Although the concept of a sympathetic backstory for the notorious Salomé—she whose dance ended in the beheading of John the Baptist—is a great idea, this book doesn’t deliver. At only 105 pages, it’s more a prosy outline of what could be an interesting story than an actual finished novel. The first two chapters present the first-person musings of a 16-year-old unnamed girl who has been, quite improbably, hired by the aging Queen Salomé to write down her memoirs from dictation. We follow her to the door of the Queen’s room and just when we’re getting used to her odd phrasings and dissonantly modern diction, the narrative changes to an extensive third-person flashback to Salomé as a young girl. The narrator returns only in the last chapter.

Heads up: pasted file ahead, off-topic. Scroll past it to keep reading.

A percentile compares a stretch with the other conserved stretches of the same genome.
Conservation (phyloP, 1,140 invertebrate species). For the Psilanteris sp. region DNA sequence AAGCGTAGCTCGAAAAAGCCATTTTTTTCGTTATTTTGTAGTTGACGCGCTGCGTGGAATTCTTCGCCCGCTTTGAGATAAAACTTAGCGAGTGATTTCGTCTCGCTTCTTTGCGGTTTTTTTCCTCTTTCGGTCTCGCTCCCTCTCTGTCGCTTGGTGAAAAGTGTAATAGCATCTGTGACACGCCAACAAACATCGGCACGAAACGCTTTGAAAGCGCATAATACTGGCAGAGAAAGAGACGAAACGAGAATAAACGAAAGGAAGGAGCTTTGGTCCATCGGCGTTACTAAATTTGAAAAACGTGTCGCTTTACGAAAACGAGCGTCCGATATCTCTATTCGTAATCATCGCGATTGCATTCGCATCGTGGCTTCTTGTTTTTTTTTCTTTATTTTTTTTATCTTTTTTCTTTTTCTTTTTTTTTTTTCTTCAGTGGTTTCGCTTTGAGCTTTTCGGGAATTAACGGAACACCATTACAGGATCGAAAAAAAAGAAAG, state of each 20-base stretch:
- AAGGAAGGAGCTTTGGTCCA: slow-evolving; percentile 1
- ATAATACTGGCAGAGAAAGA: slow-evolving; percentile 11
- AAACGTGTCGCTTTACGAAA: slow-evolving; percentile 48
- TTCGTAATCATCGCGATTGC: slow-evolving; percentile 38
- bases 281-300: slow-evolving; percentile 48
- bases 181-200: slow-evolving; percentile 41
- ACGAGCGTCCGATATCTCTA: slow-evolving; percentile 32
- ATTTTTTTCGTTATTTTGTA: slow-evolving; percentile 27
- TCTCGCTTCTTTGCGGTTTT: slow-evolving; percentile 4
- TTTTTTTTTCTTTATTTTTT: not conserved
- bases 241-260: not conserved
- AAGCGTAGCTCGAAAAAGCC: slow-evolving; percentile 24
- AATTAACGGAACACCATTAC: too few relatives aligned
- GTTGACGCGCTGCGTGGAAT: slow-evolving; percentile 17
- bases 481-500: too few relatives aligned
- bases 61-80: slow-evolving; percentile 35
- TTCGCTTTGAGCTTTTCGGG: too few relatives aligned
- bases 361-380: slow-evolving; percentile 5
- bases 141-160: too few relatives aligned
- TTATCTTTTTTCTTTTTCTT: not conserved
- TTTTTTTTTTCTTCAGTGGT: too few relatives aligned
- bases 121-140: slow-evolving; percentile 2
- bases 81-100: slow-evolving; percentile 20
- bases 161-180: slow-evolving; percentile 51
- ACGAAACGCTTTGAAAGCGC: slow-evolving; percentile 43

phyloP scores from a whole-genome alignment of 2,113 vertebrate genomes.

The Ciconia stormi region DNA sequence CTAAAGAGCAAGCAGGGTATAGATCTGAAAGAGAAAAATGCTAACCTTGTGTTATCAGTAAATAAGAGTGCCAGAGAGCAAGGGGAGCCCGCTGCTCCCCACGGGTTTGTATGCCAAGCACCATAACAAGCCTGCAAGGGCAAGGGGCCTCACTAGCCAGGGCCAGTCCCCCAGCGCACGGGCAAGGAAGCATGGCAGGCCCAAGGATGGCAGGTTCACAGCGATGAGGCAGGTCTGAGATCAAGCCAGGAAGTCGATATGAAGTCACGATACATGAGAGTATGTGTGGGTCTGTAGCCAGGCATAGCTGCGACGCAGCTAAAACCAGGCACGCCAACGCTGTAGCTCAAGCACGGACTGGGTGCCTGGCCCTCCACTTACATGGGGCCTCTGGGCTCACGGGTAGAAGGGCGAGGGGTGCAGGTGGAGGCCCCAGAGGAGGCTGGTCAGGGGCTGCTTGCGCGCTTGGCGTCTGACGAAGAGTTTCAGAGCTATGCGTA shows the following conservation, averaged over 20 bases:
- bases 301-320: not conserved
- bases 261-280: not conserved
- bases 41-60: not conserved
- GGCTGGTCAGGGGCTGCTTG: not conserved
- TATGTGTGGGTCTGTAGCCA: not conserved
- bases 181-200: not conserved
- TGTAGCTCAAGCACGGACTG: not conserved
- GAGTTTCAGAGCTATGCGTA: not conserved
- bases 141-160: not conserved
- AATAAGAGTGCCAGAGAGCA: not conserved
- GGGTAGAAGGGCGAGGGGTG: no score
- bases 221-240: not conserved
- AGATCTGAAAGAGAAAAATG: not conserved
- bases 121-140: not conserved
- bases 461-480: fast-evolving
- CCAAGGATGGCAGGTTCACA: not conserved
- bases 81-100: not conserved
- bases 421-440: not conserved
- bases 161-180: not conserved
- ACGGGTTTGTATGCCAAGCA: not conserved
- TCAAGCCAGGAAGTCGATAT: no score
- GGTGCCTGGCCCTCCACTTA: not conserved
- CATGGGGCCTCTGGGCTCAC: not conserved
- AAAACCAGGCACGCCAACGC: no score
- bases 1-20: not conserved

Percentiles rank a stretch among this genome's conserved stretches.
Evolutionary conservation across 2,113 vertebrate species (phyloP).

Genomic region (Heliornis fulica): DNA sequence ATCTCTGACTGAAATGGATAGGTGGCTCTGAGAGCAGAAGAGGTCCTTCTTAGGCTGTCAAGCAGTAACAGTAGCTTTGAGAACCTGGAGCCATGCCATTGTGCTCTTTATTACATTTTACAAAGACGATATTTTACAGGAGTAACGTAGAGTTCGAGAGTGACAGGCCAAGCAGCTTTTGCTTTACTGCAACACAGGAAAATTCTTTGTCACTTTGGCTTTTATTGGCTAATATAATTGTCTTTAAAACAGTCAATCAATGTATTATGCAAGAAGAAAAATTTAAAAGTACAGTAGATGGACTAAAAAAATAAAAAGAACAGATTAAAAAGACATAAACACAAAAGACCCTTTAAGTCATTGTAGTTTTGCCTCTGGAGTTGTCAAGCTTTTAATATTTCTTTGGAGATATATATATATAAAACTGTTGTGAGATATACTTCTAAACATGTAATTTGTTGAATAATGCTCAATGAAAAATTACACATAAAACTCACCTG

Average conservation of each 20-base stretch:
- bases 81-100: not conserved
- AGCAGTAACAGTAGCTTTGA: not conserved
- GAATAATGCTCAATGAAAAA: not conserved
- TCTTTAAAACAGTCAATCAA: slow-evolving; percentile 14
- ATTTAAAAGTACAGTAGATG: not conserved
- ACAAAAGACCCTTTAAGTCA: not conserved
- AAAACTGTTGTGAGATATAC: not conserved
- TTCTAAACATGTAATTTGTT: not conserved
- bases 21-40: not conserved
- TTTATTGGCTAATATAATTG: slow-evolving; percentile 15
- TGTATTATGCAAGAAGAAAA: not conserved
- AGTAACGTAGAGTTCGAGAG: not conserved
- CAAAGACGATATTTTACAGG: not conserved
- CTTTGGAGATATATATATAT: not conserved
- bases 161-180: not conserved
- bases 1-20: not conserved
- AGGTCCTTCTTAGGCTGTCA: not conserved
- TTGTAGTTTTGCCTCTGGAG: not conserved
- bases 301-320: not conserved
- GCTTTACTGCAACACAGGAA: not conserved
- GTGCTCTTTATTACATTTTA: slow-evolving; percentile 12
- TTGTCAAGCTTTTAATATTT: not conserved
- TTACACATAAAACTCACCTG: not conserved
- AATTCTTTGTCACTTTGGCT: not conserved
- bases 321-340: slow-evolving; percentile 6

The author’s writing is convoluted, studded with words that smack too much of the thesaurus, and often hard to understand. Example: “Long legs and strong hips strode her up the saddle of land on which the Herod before her stepfather had erected that which he intended to protect his lands against invasion from the east.” There’s a tiresome overuse of gerunds as adjectives: “The girls burst into the freeing sunlight of the settling afternoon.” There’s almost no dialogue; every feeling is described and explained (often incoherently) as it happens—nothing is left to the reader’s imagination. The characters do not develop or change, and the end of the book pulls a strange rabbit out of a stranger hat when it becomes clear that the actual dictation being given to our unnamed narrator is what will become known as the Gospel of Luke—written by Salomé! There’s no preparation for this in the whole backstory of Salomé, and thus no credibility for what otherwise could be an interesting idea. Needs a serious rewrite.